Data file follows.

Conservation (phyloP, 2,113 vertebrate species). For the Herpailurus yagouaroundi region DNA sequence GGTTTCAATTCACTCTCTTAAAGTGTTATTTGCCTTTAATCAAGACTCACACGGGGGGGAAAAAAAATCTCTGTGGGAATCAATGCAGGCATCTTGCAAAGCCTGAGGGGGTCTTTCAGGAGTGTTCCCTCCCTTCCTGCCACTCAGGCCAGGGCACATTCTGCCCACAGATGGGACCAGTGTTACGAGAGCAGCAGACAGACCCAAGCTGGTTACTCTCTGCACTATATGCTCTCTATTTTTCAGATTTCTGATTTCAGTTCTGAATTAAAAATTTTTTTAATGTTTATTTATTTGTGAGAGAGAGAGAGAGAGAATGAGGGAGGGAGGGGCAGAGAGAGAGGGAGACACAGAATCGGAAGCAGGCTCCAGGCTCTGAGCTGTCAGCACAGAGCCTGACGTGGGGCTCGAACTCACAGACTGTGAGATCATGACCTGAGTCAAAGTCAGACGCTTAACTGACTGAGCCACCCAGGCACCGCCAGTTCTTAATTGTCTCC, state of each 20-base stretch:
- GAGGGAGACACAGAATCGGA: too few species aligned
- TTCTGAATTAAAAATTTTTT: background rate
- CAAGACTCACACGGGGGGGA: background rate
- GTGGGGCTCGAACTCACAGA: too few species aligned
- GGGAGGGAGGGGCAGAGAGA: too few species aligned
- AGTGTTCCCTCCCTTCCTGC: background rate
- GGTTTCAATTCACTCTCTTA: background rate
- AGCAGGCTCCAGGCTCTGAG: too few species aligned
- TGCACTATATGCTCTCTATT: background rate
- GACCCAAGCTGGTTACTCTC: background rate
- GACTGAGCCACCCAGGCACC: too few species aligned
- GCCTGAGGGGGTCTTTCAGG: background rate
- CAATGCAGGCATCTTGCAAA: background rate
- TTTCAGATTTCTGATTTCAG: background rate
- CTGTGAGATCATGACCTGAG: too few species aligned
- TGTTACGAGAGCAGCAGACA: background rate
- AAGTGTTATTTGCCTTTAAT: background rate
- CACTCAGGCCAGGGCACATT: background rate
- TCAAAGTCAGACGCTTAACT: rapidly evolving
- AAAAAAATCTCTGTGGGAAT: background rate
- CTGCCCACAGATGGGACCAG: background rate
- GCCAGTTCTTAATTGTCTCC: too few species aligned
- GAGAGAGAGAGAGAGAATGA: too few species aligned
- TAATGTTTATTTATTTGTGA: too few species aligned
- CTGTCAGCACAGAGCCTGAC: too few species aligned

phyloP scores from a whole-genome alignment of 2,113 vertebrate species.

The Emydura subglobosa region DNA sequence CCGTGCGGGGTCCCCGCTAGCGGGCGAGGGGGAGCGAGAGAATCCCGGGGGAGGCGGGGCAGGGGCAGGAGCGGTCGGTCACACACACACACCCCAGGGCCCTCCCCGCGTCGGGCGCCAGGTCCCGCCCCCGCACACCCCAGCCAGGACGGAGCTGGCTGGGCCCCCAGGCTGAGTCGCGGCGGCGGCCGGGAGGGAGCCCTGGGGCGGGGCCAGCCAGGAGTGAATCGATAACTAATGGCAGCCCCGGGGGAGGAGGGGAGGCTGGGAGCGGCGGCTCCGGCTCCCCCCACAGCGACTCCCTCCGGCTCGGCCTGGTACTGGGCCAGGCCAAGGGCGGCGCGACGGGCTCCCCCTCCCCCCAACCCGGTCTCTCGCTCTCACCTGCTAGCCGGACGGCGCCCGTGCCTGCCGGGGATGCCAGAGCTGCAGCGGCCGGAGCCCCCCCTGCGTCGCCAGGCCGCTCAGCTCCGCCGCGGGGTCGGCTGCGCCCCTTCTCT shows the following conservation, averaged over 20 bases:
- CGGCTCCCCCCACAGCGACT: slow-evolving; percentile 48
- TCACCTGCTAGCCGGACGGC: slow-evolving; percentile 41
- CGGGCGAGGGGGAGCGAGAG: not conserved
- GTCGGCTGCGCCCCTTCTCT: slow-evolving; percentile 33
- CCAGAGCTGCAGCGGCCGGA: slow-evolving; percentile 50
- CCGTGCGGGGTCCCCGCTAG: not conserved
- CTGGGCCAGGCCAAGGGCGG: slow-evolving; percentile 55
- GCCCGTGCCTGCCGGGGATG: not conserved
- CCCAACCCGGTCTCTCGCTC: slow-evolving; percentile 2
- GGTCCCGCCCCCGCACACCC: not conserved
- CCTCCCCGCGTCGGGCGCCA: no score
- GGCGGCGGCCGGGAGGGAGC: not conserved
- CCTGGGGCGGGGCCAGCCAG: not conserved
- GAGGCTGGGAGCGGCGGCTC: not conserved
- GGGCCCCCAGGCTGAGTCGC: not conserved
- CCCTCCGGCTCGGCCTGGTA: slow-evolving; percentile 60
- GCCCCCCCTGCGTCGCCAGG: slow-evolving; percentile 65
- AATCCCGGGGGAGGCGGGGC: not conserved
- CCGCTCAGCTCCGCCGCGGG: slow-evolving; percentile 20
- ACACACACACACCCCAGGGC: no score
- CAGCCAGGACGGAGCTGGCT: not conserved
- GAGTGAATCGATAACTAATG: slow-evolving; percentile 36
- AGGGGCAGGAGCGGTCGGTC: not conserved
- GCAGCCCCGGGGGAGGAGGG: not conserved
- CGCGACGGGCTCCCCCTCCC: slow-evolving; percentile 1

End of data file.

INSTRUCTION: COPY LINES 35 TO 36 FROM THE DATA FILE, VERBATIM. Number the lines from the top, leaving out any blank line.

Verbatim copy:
- CTGGGCCAGGCCAAGGGCGG: slow-evolving; percentile 55
- GCCCGTGCCTGCCGGGGATG: not conserved